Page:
Getting Started With NETMF And Netduino

by prashant 25. June 2011 08:59
My Netduino card arrived this Sunday but I was not able to play with my new development board due to some serious "crap work" I was doing. Today I was able to run a small piece of code which blinks the user LED on the Netduino board. The code is simple enough and just like "hello world" example like we have for all other programming languages.
 
Here is my Netduino kit:
 
 
 
The best part of this development board is that it is the advanced version of the very famous Ardunio boards. Below is the detailed comparison of the three boards.
 
 
Netduino Arduino Uno Arduino Mega 2560
CPU Atmel ATSAM7X Atmel ATmega328 Atmel ATmega2560
Architecture 32-bit ARM7 8-bit AVR 8-bit AVR
Clock 48 Mhz 16 Mhz 16 Mhz
MIPS / Mhz 0.9 1 1
MIPS 43.2 16 16
Code 128 KB 32 KB 256 KB
RAM 60KB 2 KB 8 KB
Flash 512 KB 32 KB 256 KB
SRAM 128 KB 2 KB 8 KB
EEPROM 1 KB 4 KB
Pins 14 Dig. I/O (4 PWM) 14 Dig. I/O (6 PWM) 54 Dig. I/O (14 PWM)
  6 analog-in or digital I/O 6 analog-in 16 analog-in
UARTs 2 1 4
output limits 8 mA / pin & 40 mA per Pin 40 mA per Pin
16 mA / PWM
 
As you can see from the above comparison, the Netduino board is 3x faster than the Arduino and on the top it has 30x the RAM and check the processor 32-bit ARM7 awesome!!
  
Getting Started

To get started, you first need to set up your machine with some SDKs from Microsoft and Netduino. Below is the list of the SDKs you need to install on your development machine:
This is it and you are good to go with your first Netduino application. Fire Visual Studio and create new project under Micro Framework and select Netduino Application.
 
 
I have named the project Blink because we are going to blink the LED on board. As you can see there are two LEDs on the board. The one near the micro-USB indicates power (white) and the one near the onboard button is user LED (blue).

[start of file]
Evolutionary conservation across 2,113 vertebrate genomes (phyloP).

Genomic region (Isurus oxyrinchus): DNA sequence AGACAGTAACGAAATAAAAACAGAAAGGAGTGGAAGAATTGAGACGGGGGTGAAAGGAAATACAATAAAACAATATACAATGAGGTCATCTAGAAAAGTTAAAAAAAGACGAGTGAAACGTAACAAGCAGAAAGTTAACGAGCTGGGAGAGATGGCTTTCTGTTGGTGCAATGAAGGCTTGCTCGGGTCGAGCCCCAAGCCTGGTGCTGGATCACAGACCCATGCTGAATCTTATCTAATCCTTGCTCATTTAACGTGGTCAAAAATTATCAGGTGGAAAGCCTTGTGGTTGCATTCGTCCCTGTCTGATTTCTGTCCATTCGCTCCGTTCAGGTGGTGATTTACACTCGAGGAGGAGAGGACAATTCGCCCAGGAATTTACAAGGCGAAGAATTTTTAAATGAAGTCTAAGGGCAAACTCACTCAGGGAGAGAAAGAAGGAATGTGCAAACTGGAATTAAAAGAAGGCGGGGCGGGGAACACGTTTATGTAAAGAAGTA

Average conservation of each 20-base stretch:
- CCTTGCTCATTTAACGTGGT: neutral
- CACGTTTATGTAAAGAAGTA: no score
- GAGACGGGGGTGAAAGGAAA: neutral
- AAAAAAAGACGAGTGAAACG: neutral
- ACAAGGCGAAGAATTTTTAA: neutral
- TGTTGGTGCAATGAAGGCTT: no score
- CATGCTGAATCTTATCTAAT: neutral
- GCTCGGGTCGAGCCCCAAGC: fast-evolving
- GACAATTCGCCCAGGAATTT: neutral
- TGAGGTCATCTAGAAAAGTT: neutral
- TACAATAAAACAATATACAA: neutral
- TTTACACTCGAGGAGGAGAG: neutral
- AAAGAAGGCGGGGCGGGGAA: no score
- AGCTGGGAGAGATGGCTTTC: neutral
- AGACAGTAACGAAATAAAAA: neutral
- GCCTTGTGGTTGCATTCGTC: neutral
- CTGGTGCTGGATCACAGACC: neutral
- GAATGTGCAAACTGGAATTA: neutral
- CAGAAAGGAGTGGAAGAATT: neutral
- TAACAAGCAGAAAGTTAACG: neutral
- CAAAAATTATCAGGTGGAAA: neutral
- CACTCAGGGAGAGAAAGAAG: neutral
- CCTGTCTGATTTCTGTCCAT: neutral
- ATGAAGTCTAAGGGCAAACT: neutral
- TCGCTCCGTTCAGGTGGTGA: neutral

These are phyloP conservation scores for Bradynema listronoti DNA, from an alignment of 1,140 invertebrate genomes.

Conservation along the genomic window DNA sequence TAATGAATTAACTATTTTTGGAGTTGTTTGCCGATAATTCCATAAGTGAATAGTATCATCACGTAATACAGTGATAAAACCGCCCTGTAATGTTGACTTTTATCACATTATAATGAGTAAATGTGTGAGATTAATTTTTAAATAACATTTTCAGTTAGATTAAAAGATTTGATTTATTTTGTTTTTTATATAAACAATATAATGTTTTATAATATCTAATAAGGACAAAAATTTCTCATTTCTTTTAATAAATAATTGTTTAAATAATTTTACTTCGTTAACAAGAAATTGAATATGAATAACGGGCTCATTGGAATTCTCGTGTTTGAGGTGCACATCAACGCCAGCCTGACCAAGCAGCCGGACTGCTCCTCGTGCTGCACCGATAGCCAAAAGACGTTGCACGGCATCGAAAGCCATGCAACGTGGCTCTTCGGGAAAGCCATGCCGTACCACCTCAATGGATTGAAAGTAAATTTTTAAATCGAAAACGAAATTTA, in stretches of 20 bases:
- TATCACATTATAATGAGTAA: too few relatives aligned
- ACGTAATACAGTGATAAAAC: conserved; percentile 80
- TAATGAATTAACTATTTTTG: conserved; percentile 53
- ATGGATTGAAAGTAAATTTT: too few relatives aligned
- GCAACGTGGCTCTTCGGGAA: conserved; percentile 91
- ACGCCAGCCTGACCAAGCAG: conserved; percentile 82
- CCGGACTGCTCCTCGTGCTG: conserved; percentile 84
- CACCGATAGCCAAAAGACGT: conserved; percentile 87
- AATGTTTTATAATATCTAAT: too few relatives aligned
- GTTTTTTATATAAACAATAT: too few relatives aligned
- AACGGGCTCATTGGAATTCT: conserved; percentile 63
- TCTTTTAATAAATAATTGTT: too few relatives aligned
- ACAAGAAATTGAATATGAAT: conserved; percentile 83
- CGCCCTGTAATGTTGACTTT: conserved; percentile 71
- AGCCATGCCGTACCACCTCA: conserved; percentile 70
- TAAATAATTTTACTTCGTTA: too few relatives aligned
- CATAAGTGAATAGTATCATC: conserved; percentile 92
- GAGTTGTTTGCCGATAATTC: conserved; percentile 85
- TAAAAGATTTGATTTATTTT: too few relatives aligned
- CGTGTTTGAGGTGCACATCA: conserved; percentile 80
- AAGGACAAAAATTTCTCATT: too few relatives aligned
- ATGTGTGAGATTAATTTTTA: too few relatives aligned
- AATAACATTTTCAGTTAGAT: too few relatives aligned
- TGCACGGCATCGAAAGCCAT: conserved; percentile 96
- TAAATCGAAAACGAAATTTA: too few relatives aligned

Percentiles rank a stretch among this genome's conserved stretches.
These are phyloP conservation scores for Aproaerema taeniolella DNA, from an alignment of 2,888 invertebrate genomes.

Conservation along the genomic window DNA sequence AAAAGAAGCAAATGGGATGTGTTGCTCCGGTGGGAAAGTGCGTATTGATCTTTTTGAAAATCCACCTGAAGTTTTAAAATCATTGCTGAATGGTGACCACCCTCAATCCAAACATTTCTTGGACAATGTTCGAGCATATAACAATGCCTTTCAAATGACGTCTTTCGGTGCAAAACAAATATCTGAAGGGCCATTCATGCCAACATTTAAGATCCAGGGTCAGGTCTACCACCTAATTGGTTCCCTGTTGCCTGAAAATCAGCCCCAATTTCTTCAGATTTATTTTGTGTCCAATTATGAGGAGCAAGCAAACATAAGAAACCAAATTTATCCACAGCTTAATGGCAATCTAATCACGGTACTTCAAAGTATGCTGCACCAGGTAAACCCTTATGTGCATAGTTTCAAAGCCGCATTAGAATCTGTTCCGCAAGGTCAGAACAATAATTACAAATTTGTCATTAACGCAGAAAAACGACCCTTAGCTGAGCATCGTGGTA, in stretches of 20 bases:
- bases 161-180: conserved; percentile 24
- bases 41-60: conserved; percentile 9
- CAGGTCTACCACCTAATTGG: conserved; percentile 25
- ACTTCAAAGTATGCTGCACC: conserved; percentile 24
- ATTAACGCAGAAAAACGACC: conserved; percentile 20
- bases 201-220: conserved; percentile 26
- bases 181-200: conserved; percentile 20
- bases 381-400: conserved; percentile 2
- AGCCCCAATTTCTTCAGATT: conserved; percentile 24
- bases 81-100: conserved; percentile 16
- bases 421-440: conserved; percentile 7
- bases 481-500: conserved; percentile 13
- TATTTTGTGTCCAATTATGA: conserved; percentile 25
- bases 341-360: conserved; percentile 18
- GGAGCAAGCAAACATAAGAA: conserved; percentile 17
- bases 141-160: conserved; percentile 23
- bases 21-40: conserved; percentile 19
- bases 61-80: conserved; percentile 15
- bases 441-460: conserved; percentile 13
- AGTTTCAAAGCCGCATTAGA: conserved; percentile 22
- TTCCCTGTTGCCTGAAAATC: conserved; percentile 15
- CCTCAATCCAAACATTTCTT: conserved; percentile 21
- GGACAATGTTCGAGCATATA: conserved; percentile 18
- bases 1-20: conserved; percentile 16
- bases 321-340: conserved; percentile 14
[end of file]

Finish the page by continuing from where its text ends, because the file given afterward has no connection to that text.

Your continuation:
We are going to blink the user LED and for this I am going to use the code from the getting started guide form Netduino (nothing fancy here from my side) I am just re-using the code. below is the code you have to put inside you main method:
OutputPort led = new OutputPort(Pins.ONBOARD_LED, false);
while (true)
{
        led.Write(true); // turn on the LED
        Thread.Sleep(250); // sleep for 250ms
        led.Write(false); // turn off the LED
        Thread.Sleep(250); // sleep for 250ms
}

Now before you hit F5 go to project properties and under .NET Micro Framework change the Transport mode from Emulator to USB. As soon as you change the Transport mode you will notice the Device has been changed from Microsoft Emulator to Netduino_Netduino. Now press F5 and the application will get deployed to your Netduino board.

 

Here is a short video of the same deployed application on my board.

[vimeo:25589162]

This is just a simple thing to do with a small but powerful development board. There are people around the globe building some amazing things with Netdunio and Arduino shields. In my next post I will show you how to erase Netduino memory for other application to deploy.

Below are some of the resources that I think you may find useful:

 

 

Comments (4)

rob
rob
3/12/2012 6:44:05 PM #

Yes the board is much faster but time a loop in Arduino and NETMF and you will see that bloated platforms are bloated platforms. There is no way around the microsoft bloat. I have had to move an entire project off the netmf platform because of this. I love the hardware though!

Eric
Eric
6/27/2011 6:54:37 PM #

This looks pretty cool. Wasn't very aware of this kind of stuff, but just checked out Netduino's website. Think I'll pick one up as well to play with.

Dave
Dave
6/26/2011 12:24:50 PM #

I've been playing with the GHI Fez Panda II. It's a similar board like net Netduino, but it was designed from the get-go to run NETMF. The Panda has an insane amount of features and it's fast. Most Arduino Shields work also with the Panda. I've used several Panda II boards to drive my Airbus A340-600 cockpit. Programming with NETMF is easy, although I have to admit that I really miss generics support.

prashant
prashant
6/26/2011 1:57:03 PM #

Arduino shields also works with Netduino. Generics missing from .NET MF is indeed not good. Here are some of the Generics missing from .NETMF: Generics StringBuilder String.Format List<T> Dictionary<Key,Value> But some of the data structures which are available are: HashTable Queue Stack ArayList hopefully we will be seeing more in the further release of .NET MF

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